Valley Public Radio - Live Audio

opioids

Kerry Klein / Valley Public Radio

Earlier this spring, a few dozen people sat in a Bakersfield conference room in front of a table piled high with nondescript white boxes, each a little wider than a shoebox. Among those was Heather Menzel, who, along with three colleagues, couldn’t wait to grab as many as possible. When the man behind the table asked how many she wanted, Menzel answered simply, “as many as we can all collectively get together.”

Fresno County Sheriff's Office

The opioid crisis has been a national focus for years, but new state data show another family of drugs has eclipsed opioids in the San Joaquin Valley.

Kerry Klein / Valley Public Radio

 

Bakersfield Police Officer Jaime Orozco doesn’t have to venture far to find criminal activity—less than two miles from the police station, in fact, at the Plaza Motel on Union Ave. “These little hotels here, this is all infiltrated with a lot of drug use,” he says as he and his partner cruise past the bleached-white, single-story complex in their patrol car.

On this week’s Valley Edition: We take you on a ride-along with the Bakersfield Police Department’s gang unit as part of our ongoing series on opioids.  We watch arrests take place for drug possession, and learn why narcotics officers sometimes wear hazmat suits.

In Fresno, the city is debating liquor licenses. Why are there so many more in underprivileged neighborhoods? We also look inside a Propublica-Sacramento Bee investigation of the Fresno County jail.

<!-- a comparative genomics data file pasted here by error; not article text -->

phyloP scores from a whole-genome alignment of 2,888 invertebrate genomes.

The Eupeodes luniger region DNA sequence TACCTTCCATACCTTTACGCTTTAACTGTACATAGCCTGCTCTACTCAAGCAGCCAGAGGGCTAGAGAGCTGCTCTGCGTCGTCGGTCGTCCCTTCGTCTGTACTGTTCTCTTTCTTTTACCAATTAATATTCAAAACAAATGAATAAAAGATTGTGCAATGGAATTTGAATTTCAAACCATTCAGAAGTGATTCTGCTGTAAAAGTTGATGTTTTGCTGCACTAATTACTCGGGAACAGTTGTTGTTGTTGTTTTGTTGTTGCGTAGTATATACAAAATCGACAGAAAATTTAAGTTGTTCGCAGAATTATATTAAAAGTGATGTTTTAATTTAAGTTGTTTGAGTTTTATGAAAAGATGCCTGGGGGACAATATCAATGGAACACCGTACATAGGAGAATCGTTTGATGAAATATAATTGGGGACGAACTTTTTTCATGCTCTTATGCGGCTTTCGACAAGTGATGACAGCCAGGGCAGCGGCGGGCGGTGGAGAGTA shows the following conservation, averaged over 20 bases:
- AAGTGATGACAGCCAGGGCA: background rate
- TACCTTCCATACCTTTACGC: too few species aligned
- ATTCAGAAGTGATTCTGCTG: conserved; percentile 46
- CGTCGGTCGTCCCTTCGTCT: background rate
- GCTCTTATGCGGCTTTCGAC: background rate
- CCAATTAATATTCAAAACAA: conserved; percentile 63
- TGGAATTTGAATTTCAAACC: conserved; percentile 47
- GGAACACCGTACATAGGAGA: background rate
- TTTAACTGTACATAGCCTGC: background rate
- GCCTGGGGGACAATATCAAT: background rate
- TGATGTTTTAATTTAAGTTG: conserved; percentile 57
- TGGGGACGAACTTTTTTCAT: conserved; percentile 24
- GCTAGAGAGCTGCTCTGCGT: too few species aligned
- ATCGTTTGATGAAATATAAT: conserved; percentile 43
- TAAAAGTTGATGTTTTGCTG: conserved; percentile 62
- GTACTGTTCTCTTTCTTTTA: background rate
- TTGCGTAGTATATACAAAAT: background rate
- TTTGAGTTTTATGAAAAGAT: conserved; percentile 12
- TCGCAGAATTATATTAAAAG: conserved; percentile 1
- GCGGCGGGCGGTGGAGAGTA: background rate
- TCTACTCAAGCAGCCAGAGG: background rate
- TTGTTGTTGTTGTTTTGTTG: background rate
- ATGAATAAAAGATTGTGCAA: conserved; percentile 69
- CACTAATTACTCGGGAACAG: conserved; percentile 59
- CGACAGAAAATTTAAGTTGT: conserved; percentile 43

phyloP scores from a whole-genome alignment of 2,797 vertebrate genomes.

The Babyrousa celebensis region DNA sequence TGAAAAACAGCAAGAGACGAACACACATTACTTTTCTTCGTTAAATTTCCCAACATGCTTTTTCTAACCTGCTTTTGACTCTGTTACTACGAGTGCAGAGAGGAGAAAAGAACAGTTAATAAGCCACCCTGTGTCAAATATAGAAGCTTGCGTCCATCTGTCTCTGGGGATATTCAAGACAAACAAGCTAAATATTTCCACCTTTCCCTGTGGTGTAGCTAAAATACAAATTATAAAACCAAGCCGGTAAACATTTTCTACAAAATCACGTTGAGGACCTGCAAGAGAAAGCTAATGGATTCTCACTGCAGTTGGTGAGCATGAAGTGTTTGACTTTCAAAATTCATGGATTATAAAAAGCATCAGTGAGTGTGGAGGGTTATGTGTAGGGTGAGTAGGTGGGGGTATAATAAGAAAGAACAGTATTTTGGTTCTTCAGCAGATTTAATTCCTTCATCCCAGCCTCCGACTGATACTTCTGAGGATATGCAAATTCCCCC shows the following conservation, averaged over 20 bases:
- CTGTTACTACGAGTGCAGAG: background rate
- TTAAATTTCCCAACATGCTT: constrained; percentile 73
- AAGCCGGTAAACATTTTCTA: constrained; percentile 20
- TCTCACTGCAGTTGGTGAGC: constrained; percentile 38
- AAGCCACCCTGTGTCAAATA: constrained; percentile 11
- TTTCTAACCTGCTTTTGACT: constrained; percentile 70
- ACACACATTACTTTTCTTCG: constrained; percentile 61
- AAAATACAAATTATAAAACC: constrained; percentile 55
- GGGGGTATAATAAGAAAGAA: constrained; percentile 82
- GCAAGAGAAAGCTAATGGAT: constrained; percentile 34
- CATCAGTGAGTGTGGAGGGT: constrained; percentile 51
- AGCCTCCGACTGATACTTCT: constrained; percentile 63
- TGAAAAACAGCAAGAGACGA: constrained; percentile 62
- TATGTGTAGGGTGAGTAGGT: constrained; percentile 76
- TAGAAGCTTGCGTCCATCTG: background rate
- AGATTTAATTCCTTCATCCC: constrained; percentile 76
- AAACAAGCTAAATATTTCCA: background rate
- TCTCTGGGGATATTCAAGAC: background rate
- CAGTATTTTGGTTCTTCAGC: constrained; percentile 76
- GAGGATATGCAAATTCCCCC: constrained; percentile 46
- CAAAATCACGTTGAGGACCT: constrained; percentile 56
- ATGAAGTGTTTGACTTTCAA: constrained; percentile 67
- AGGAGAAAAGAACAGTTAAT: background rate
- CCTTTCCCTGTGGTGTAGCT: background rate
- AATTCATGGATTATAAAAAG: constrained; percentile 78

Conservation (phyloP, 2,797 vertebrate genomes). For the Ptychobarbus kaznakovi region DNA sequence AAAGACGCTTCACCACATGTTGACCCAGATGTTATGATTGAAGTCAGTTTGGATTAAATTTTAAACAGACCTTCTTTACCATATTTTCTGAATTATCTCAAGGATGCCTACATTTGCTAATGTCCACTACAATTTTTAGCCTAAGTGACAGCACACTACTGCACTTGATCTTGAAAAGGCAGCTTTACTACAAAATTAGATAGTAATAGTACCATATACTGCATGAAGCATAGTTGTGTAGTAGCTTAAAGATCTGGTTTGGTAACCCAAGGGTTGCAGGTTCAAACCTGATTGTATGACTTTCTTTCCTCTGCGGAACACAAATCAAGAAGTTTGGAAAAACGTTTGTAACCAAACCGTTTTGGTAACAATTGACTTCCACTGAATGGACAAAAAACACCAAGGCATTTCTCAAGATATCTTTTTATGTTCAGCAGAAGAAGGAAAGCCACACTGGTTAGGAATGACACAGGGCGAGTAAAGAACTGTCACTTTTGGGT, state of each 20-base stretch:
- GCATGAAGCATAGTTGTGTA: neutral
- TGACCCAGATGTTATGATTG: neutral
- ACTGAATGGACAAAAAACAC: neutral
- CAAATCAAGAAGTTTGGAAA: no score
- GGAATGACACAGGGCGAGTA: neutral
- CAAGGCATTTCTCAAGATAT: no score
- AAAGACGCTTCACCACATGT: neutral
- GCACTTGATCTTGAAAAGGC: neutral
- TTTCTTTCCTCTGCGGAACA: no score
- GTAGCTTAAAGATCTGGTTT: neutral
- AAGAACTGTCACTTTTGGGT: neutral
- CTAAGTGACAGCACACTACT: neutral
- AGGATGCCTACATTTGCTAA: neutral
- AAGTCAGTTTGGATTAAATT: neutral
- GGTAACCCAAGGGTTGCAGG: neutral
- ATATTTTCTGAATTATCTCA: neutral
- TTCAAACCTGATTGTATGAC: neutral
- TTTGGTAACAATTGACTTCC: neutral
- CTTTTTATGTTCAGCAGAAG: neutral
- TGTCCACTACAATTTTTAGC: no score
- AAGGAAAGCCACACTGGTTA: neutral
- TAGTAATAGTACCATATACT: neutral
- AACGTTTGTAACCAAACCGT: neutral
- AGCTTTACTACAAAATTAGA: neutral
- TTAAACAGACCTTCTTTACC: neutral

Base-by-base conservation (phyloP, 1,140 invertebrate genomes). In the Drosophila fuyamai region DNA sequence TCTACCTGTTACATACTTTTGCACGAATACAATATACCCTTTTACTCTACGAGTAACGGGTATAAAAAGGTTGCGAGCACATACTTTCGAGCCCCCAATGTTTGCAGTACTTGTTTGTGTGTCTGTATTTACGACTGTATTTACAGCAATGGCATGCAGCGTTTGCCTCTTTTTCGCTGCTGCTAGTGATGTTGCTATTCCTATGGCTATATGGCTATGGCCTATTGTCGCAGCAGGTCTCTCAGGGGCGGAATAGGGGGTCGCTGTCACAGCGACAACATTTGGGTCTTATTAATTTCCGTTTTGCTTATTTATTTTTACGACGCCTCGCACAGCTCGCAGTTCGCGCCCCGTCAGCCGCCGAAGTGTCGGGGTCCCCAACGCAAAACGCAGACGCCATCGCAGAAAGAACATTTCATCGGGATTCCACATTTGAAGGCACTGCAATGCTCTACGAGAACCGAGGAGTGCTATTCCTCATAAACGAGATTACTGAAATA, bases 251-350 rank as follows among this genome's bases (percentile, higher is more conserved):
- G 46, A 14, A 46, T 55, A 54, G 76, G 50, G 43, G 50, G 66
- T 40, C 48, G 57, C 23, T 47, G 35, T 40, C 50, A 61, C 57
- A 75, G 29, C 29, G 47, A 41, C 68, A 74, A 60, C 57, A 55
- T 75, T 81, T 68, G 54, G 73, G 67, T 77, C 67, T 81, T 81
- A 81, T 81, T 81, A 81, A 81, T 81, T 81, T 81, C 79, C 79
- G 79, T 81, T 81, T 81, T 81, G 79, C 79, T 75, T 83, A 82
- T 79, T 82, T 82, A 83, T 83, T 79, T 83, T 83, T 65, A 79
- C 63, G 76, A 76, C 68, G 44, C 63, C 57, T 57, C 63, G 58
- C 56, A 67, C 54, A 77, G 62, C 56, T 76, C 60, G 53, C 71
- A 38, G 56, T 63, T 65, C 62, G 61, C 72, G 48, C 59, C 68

Listen to those stories and more on the podcast above.

Kerry Klein / Valley Public Radio

This story is part of a series called In Recovery, about opioid addiction and treatment in the San Joaquin Valley. It was reported with the support of a 2018 Data Fellowship from the USC Center For Health Journalism.

Kerry Klein / Valley Public Radio

Earlier in January, the Fresno County Sheriff’s Office announced a case of a mistaken drug in Fresno. Three men who thought they were snorting cocaine turned out to have been using pure fentanyl, an opioid that’s 100 times as potent as morphine and many times stronger than heroin. Two of the men recovered, but one died.

Kerry Klein / Valley Public Radio

This story is the first in a series of reports called In Recovery, about opioid addiction and treatment in the San Joaquin Valley. It was reported with the support of a 2018 Data Fellowship from the USC Center For Health Journalism.

Kerry Klein / Valley Public Radio

Law enforcement and health professionals in Fresno are reeling after three people overdosed last week on the opioid drug fentanyl. 

The men snorted what they thought was cocaine, said Fresno Deputy Police Chief Pat Farmer in a press conference on Monday. The three men, who took the drug together on January 7, felt something was wrong but fell unconscious and were discovered by a neighbor.

We’ve become more familiar with stories and reports about how widespread the opioid crisis has become, but what about the loved ones of those caught in addiction -- their family and friends? In her first book, Central Valley author Tina Hogan Grant writes about this from her own perspective. Her book is called, "Reckless Beginnings" and it’s based in part on her own life experience watching her sister suffer from a substance use disorder.

California Health Care Foundation